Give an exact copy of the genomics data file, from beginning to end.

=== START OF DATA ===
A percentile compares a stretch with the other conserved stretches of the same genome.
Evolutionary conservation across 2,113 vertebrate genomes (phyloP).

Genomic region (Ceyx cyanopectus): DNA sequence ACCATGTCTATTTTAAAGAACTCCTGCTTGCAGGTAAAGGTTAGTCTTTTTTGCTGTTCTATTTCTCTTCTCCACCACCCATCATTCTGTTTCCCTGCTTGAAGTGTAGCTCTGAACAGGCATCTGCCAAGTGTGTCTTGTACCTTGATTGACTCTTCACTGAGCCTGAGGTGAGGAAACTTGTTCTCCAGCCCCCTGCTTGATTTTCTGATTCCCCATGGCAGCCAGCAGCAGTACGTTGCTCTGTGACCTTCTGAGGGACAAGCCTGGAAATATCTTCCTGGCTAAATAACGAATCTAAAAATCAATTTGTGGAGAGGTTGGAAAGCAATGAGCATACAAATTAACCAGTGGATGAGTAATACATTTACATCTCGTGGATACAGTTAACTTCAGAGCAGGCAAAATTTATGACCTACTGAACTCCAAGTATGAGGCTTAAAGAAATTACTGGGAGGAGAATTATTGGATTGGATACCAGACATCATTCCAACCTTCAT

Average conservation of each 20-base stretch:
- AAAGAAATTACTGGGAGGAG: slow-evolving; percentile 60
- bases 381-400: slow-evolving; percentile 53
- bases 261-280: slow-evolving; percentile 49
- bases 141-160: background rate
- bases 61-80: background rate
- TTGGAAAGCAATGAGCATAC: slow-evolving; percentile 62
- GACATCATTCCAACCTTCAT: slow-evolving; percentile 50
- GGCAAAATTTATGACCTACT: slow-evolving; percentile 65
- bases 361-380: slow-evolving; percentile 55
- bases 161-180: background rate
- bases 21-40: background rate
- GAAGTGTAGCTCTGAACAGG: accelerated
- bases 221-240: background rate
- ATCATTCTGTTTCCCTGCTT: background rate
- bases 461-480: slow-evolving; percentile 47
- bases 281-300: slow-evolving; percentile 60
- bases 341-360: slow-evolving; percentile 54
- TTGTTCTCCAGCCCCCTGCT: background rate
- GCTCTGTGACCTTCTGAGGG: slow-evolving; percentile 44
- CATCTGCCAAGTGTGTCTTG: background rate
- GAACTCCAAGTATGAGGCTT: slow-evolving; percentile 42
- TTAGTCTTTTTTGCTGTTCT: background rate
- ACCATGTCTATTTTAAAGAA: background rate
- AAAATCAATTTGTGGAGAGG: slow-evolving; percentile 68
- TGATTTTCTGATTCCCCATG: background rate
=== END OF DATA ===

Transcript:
A percentile compares a stretch with the other conserved stretches of the same genome.
Evolutionary conservation across 2,113 vertebrate genomes (phyloP).

Genomic region (Ceyx cyanopectus): DNA sequence ACCATGTCTATTTTAAAGAACTCCTGCTTGCAGGTAAAGGTTAGTCTTTTTTGCTGTTCTATTTCTCTTCTCCACCACCCATCATTCTGTTTCCCTGCTTGAAGTGTAGCTCTGAACAGGCATCTGCCAAGTGTGTCTTGTACCTTGATTGACTCTTCACTGAGCCTGAGGTGAGGAAACTTGTTCTCCAGCCCCCTGCTTGATTTTCTGATTCCCCATGGCAGCCAGCAGCAGTACGTTGCTCTGTGACCTTCTGAGGGACAAGCCTGGAAATATCTTCCTGGCTAAATAACGAATCTAAAAATCAATTTGTGGAGAGGTTGGAAAGCAATGAGCATACAAATTAACCAGTGGATGAGTAATACATTTACATCTCGTGGATACAGTTAACTTCAGAGCAGGCAAAATTTATGACCTACTGAACTCCAAGTATGAGGCTTAAAGAAATTACTGGGAGGAGAATTATTGGATTGGATACCAGACATCATTCCAACCTTCAT

Average conservation of each 20-base stretch:
- AAAGAAATTACTGGGAGGAG: slow-evolving; percentile 60
- bases 381-400: slow-evolving; percentile 53
- bases 261-280: slow-evolving; percentile 49
- bases 141-160: background rate
- bases 61-80: background rate
- TTGGAAAGCAATGAGCATAC: slow-evolving; percentile 62
- GACATCATTCCAACCTTCAT: slow-evolving; percentile 50
- GGCAAAATTTATGACCTACT: slow-evolving; percentile 65
- bases 361-380: slow-evolving; percentile 55
- bases 161-180: background rate
- bases 21-40: background rate
- GAAGTGTAGCTCTGAACAGG: accelerated
- bases 221-240: background rate
- ATCATTCTGTTTCCCTGCTT: background rate
- bases 461-480: slow-evolving; percentile 47
- bases 281-300: slow-evolving; percentile 60
- bases 341-360: slow-evolving; percentile 54
- TTGTTCTCCAGCCCCCTGCT: background rate
- GCTCTGTGACCTTCTGAGGG: slow-evolving; percentile 44
- CATCTGCCAAGTGTGTCTTG: background rate
- GAACTCCAAGTATGAGGCTT: slow-evolving; percentile 42
- TTAGTCTTTTTTGCTGTTCT: background rate
- ACCATGTCTATTTTAAAGAA: background rate
- AAAATCAATTTGTGGAGAGG: slow-evolving; percentile 68
- TGATTTTCTGATTCCCCATG: background rate